Several members of Congress spoke at “Demo Day on the Hill” on the state of blockchain technology, and the role of government and enterprise in ensuring the United States remains a leader in the space.
The event began with remarks by Senator Tom Cotton (AR) who emphasized China’s focus on blockchain as a national security imperative, and the importance of ensuring that the United States is the friendliest, most hospitable country to blockchain.
Representative Emmer (MN-6) echoed Sen. Cotton’s remarks by adding that the U.S. Congress must ensure that the government does not act as an obstacle to blockchain technology. Representative Hollingsworth (IN-9) also emphasized the need for regulatory certainty in attracting continued investment in blockchain technology.
Representative Schweikert (AZ-6) appealed to companies building blockchain solutions, asking them to start delivering results. He stressed that people are skeptical of the technology because of a lack of deliverables. As Tomicah Tillemann, GBBC’s Board Chair, said, “2020 is about the professionalization” of blockchain technology. This was illustrated by the number of blockchain solutions demoed at “Demo Day on the Hill” that have either been deployed or are on the brink of deployment.
Not surprisingly, many of the solutions demoed highlight how blockchains and blockchain solutions can be exceptionally well-suited for regulatory compliance. For example, Orb’s blockchain-based public registry for content rights demoed by Danny Brown Wolf, Head of Partnerships and Strategy at Orbs, is designed to be compliant with the European Union’s (EU) new Directive on Copyright in the Digital Single Market. Similarly, EY’s Nightfall protocol demoed by Paul Brody, EY’s Global Blockchain Lead, utilizes zero-knowledge proofs to enable private transactions on the public Ethereum blockchain, and is compliant with the EU’s General Data Protection Regulation.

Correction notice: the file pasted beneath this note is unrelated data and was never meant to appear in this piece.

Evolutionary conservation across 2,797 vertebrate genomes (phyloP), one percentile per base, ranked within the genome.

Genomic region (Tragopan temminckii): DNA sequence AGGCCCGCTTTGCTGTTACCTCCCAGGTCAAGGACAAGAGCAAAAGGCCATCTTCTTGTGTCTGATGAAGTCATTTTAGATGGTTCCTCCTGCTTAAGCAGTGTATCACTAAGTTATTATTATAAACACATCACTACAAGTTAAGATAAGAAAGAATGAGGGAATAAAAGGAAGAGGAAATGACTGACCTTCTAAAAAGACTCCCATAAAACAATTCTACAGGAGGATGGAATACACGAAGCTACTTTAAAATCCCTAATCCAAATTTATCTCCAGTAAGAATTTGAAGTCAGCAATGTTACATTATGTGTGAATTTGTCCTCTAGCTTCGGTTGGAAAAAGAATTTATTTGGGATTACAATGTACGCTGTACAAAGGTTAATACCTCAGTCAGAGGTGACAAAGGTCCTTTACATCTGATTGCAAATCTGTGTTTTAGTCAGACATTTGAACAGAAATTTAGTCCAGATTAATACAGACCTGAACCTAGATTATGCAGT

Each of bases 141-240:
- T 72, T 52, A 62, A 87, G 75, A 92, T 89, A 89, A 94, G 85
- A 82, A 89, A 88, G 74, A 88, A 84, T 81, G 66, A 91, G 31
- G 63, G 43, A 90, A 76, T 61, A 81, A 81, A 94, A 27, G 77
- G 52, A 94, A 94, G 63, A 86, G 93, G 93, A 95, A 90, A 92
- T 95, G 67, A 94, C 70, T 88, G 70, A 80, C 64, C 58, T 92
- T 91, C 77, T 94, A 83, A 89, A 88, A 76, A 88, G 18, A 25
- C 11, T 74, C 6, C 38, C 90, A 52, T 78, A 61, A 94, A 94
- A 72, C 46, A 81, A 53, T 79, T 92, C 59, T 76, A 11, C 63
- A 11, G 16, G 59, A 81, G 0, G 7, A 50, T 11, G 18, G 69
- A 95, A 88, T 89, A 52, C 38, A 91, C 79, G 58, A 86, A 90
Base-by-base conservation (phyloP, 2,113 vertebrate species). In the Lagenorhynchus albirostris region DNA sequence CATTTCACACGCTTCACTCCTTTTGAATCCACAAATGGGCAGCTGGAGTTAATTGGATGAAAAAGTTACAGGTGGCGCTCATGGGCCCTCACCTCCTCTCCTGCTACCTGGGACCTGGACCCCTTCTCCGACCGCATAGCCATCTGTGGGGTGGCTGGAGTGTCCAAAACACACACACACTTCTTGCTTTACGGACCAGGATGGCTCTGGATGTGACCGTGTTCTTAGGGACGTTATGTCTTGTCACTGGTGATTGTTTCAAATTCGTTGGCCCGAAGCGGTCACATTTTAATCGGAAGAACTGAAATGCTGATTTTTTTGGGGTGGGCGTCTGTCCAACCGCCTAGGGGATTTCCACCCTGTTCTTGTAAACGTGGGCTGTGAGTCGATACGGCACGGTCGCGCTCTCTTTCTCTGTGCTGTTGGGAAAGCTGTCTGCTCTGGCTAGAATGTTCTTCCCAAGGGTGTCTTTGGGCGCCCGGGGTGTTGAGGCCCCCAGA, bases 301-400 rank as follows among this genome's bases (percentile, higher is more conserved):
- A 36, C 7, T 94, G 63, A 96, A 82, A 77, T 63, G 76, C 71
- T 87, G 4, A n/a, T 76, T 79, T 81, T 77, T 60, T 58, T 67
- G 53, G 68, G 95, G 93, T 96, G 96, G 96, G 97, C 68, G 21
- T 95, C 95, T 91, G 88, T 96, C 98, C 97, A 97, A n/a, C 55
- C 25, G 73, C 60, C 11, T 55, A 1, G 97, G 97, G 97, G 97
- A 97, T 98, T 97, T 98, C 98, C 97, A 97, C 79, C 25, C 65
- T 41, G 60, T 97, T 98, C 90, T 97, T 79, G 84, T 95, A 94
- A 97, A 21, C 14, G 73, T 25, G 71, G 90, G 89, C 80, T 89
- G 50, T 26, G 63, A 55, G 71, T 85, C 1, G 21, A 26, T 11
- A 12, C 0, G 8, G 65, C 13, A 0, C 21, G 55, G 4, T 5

The importance of regulatory compliance should not be overstated as EY predicts that by 2030 about 50 percent of business contract will be executed on a public blockchain. As adoption of blockchain picks up steam, blockchain solutions are becoming more widespread across a range of industries including, transportation, education and retail.
Notable use cases in the transportation industry include Accenture and the World Economic Forum’s “Known Traveller Digital Identity” (KTDI) demoed by John Stevens, Senior Manager at Accenture Federal Services. KTDI is a public-private collaboration, which enables travelers to control access to their data. All data is verified using a combination of cryptography and biometrics; governments verify and authenticate the traveler data and approve a profile on the app. This profile then allows travelers to build trust as they receive more attestations. The program will first be piloted in Canada and the Netherlands in collaboration with several airlines and airports. Looking ahead the technology may also be used to track and administer veterans’ benefits.
In the education space, Salesforce is working with Arizona State University to create a lifelong blockchain-based transcript for students, allowing students to prove their credentials and education. Adam Caplan, Senior VP at Salesforce, noted that this lifelong student transcript would make transfers easier while simultaneously boosting participating community college graduation rates.